Several hundred airlines transport goods and people across the globe daily. Aviation is dependent on fossil fuels, making it an abundant source of CO2 emissions. However, CO2 only accounts for part of aviation’s climate impact: air traffic triggers a wide range of non-CO2 effects, both short-lived and long-lasting, at opposite ends of the spectrum – i.e. they can cause both cooling and warming. These include changes in ozone and methane from NOx emissions, contrails and indirect effects of aerosols on clouds.
However, these non-CO2 impacts are also subject to a significantly more uncertainty than the effects of CO2. To understand the role they play and potential trade-offs and to provide robust recommendations for decision-makers, this uncertainty needs to be reduced.
Basis for climate impact assessment
This is the overriding objective of ACACIA. The project brings together experts from a broad range of disciplines – from laboratory experiments to global modelling right through to stakeholder dialogue – to provide the knowledge basis and strategic guidance for implementing mitigation options in the future. In particular, the project will focus on improving the scientific understanding of the impacts surrounded by the highest degree of uncertainty – the indirect effects of aerosols – as well as on providing an updated climate impact assessment and exploring how non-CO2 effects may be incorporated into international climate policy strategies. After all, apart from reducing fuel consumption, factoring in non-CO2 effects may provide an additional boost for aviation in terms of helping to achieve the aims of the Paris Agreement.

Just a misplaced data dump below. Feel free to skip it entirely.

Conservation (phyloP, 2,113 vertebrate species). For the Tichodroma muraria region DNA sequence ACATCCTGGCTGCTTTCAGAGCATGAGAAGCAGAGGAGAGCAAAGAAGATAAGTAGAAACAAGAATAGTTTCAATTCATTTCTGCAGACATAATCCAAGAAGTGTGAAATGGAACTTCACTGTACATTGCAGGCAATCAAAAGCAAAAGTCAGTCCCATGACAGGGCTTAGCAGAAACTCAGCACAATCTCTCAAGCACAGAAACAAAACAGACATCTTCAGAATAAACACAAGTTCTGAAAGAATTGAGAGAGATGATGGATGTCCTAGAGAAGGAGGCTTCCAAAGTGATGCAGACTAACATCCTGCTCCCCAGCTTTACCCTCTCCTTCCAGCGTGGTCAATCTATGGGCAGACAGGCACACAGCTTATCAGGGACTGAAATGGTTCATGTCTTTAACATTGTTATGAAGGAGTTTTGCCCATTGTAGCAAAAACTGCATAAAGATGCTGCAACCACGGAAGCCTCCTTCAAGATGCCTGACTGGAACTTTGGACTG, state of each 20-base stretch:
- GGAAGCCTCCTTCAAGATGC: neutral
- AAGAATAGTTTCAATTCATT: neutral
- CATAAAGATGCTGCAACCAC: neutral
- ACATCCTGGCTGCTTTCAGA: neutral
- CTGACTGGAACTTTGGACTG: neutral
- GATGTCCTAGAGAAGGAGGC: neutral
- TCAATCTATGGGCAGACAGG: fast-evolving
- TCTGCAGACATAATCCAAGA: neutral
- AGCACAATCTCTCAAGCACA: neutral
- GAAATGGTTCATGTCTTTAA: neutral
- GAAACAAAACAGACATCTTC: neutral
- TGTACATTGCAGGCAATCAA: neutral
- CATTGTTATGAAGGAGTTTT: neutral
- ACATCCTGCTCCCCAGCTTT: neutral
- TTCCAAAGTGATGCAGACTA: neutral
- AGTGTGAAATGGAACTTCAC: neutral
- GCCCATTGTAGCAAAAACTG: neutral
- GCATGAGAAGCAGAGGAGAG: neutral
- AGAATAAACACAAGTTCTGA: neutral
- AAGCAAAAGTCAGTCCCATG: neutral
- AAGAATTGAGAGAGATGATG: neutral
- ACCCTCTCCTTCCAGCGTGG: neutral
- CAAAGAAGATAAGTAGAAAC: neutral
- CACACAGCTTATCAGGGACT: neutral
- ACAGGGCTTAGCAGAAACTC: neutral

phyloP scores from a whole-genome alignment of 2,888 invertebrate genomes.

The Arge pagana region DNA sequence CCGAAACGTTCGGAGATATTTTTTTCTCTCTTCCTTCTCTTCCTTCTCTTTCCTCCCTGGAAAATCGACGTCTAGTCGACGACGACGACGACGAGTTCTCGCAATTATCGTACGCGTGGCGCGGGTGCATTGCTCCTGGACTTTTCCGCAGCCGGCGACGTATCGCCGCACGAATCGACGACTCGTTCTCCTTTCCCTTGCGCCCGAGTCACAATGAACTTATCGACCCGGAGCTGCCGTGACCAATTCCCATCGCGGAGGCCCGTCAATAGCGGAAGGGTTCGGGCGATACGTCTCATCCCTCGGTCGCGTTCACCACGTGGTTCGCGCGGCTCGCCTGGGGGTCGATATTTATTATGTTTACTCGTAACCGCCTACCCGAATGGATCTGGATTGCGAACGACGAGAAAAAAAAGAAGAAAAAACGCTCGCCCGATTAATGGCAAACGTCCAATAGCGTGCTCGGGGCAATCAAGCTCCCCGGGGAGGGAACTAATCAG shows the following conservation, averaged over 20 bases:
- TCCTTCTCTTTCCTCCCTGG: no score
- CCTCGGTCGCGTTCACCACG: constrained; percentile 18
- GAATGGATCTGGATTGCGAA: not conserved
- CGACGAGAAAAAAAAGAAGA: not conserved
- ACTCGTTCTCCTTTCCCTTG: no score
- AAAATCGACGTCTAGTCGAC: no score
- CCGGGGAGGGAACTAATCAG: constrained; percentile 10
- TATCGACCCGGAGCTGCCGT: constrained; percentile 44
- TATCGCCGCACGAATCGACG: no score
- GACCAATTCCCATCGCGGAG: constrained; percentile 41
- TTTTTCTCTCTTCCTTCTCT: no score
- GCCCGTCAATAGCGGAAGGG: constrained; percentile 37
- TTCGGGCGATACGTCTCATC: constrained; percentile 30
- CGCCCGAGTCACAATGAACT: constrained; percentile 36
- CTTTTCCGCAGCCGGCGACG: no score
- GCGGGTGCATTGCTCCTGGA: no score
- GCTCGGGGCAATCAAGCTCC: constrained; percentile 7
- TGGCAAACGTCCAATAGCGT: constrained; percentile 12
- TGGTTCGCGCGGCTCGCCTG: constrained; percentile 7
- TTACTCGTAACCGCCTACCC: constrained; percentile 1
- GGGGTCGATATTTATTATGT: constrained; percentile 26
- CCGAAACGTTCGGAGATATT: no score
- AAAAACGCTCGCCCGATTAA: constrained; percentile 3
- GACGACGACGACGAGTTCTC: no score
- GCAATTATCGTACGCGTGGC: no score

Professor Stefanie Meilinger works at the International Centre for Sustainable Development (IZNE) at Hochschule Bonn-Rhein-Sieg University of Applied Sciences (H-BRS). She was appointed to the Department of Electrical Engineering, Mechanical Engineering and Technical Journalism (EMT) in 2013, where she specialises in sustainable technologies with a focus on renewable energy systems and energy efficiency.
Aside from sustainable energy systems, her research areas also include sustainable mobility and the sustainability of technological transformation processes. Visible from a long distance away, the roof of the H-BRS building on the Sankt Augustin site features installations for measuring and observing weather- and climate-relevant influences such as those caused by aerosols, radiation, wind, sun and clouds.